How to: Use Moom and Automator to restore Finder windows

Moom is great for saving window layouts—arrangements of windows across one or more applications, making it easy to restore your windows to where you want them to be. In general, Moom will attempt to match existing window titles with the titles of the windows in your saved layout—so if you have a Word document named “2020 Taxes” open, and that document was open when you saved the layout, then that window will go to where it was when you saved the layout.

If Moom can’t match an existing window title, however, then it just works with the number of windows—if you saved a layout with four windows open across three apps, and you have that same number of windows open in those same apps, then Moom will restore your layout, but the windows won’t be opened to whatever they were displaying when you saved the layouts (because Moom can’t open files, folders, documents, URLs, etc.).

As much as our users may wish it possible, it’s not feasible for Moom to restore whatever it is you were working on in whatever apps are in your saved layout—we’d end up writing lots of custom code on a per-app basis, and there are still some apps where we probably wouldn’t be able to get them to open documents, so we’d end up with a solution that only sort of worked.

For me personally, the only time I really want Moom to open the actual things I had in my saved layout are when I’m working in Finder. I have a number of saved layouts—one has my preferred window layout when working on Many Tricks projects, another that I use when I file documents I’ve scanned, and a third for managing my downloads. Unfortunately, because Moom can’t save the folders with the windows, I have to manually navigate to the proper folders after restoring these layouts…or do I?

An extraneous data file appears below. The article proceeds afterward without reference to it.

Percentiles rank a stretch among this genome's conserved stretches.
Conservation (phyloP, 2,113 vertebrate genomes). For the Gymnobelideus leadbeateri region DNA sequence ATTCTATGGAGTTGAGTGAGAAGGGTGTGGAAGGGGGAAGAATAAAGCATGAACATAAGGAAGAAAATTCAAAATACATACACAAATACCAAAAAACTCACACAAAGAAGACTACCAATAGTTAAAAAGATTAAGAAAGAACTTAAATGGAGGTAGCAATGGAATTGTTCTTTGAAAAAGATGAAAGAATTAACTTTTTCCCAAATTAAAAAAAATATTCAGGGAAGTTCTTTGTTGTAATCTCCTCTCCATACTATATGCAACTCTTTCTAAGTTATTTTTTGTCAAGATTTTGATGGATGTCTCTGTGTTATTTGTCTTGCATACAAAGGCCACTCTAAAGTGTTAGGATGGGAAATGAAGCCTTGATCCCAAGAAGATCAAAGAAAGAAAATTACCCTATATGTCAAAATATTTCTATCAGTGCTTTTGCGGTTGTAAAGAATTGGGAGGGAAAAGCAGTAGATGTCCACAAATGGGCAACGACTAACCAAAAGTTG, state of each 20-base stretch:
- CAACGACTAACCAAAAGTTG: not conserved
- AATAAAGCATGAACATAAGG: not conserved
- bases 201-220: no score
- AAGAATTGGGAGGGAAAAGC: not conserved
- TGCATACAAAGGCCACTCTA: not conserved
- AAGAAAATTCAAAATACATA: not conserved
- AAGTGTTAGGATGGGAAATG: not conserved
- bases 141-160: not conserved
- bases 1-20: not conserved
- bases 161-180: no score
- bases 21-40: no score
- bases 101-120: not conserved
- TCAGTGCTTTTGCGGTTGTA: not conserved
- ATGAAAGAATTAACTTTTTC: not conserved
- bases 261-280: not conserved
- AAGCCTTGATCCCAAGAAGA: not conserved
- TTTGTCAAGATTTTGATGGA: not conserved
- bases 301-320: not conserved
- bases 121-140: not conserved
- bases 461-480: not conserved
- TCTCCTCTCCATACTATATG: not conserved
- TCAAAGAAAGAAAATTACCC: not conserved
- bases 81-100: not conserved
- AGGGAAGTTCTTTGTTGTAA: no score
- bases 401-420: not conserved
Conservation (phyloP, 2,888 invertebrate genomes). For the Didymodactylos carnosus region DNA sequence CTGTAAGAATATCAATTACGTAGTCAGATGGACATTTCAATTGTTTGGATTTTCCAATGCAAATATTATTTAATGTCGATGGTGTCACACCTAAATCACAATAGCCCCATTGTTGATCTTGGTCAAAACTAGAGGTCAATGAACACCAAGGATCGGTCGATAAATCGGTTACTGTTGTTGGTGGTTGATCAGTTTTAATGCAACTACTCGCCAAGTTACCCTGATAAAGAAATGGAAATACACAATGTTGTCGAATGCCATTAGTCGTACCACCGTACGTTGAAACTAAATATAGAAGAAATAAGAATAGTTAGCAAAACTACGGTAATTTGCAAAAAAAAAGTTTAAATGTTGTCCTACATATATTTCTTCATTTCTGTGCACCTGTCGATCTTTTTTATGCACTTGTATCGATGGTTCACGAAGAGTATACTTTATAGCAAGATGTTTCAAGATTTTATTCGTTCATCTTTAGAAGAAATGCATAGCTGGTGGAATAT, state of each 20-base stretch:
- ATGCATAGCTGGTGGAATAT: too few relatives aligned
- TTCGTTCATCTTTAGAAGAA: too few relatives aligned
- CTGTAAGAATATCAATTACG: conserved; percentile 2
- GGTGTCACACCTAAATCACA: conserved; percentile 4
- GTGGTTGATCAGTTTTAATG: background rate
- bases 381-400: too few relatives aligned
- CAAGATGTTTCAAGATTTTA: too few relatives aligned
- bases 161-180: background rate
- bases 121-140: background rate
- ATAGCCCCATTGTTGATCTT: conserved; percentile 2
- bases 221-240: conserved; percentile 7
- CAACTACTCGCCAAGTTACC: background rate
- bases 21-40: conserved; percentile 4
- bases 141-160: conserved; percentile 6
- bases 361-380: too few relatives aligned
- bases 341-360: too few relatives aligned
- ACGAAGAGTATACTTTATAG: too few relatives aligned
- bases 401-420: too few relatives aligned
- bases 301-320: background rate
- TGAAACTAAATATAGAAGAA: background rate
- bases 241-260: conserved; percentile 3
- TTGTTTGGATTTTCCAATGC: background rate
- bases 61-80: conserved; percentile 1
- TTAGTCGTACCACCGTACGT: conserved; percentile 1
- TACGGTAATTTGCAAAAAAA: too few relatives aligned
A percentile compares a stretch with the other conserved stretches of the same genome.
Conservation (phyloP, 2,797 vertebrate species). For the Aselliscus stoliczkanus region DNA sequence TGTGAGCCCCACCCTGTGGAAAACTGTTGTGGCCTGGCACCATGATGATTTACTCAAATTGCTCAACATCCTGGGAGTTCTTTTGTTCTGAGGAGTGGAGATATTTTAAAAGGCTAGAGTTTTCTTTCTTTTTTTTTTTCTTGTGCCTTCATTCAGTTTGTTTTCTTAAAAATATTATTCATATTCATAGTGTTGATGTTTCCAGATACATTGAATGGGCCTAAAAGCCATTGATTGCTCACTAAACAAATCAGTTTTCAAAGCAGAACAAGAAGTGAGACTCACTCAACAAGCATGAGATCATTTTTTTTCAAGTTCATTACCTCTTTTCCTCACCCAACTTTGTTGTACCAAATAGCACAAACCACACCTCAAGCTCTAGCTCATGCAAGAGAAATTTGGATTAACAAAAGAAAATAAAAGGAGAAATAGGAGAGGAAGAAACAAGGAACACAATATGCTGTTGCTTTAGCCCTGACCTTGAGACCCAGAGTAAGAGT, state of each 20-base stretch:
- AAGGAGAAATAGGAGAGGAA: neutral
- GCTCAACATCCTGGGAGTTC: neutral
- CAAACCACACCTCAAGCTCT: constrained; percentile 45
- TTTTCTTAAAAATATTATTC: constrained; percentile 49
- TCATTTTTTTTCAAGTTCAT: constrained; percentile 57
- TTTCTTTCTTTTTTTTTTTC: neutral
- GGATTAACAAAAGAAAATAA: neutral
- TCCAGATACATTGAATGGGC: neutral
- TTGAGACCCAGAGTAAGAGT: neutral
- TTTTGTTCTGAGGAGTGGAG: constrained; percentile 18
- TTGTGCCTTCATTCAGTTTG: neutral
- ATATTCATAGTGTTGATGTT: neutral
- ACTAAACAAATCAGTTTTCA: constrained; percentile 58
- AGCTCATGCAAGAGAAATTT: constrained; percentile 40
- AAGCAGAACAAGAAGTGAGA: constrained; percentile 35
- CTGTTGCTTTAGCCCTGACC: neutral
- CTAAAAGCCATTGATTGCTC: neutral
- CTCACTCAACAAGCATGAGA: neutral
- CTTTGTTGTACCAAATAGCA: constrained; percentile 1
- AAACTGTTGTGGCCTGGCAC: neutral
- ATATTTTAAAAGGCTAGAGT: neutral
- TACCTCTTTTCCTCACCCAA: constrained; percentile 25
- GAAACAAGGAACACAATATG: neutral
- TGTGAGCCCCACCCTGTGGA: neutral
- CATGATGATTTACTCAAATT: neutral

With the help of Automator and Moom’s ability to open saved layouts via AppleScript, you can restore not only your Finder windows’ sizes and locations, but the folders you had open in those windows. You can even assign your Automator solution a global keyboard shortcut, making it very easy to use.

Step 1: Set up Moom’s saved layout

Let’s assume I want to restore a three-window Finder layout, like this:

The three windows contain my Documents folder, my Downloads folder, and my user’s home folder. To set this up, first lay everything out as you’d like it to be, then use the Finder → Hide Others menu command so that only Finder is showing.

Under Moom’s menu bar icon (assuming you’re using it that way), select Save Window Layout Snapshot…, and give your saved layout a custom name—I named this one Finder Triple:

Step 2: Create the Automator action

Initial Setup

Once you have the layout saved, launch Automator. On launch, Automator will display a window with a sheet asking what type of document to create; select Quick Action:

(If you don’t see the above, but rather a standard macOS file dialog, click Cancel, then select File → New to see the document selector.)

After selecting Quick Action, click the Choose button, which will open an Automator window.

At the top of the work area, some default information will have already been filled in. Change the “Workflow receives” pop-up to “no input,” and the “in” pop-up right next to it to “any application.” (If you only want to use this action when you’re in Finder, you can set it to “Finder” instead.)

You can leave the other pop-ups as they are—or if you want a custom color or image for your action, just select it from the respective pop-up menu. Here’s how the top area looks after setup:

First Automator Action

On the left side of the interface, click on Files & Folders, then drag Get Specified Finder Items from the next column into the far right work area; it should look like this when done: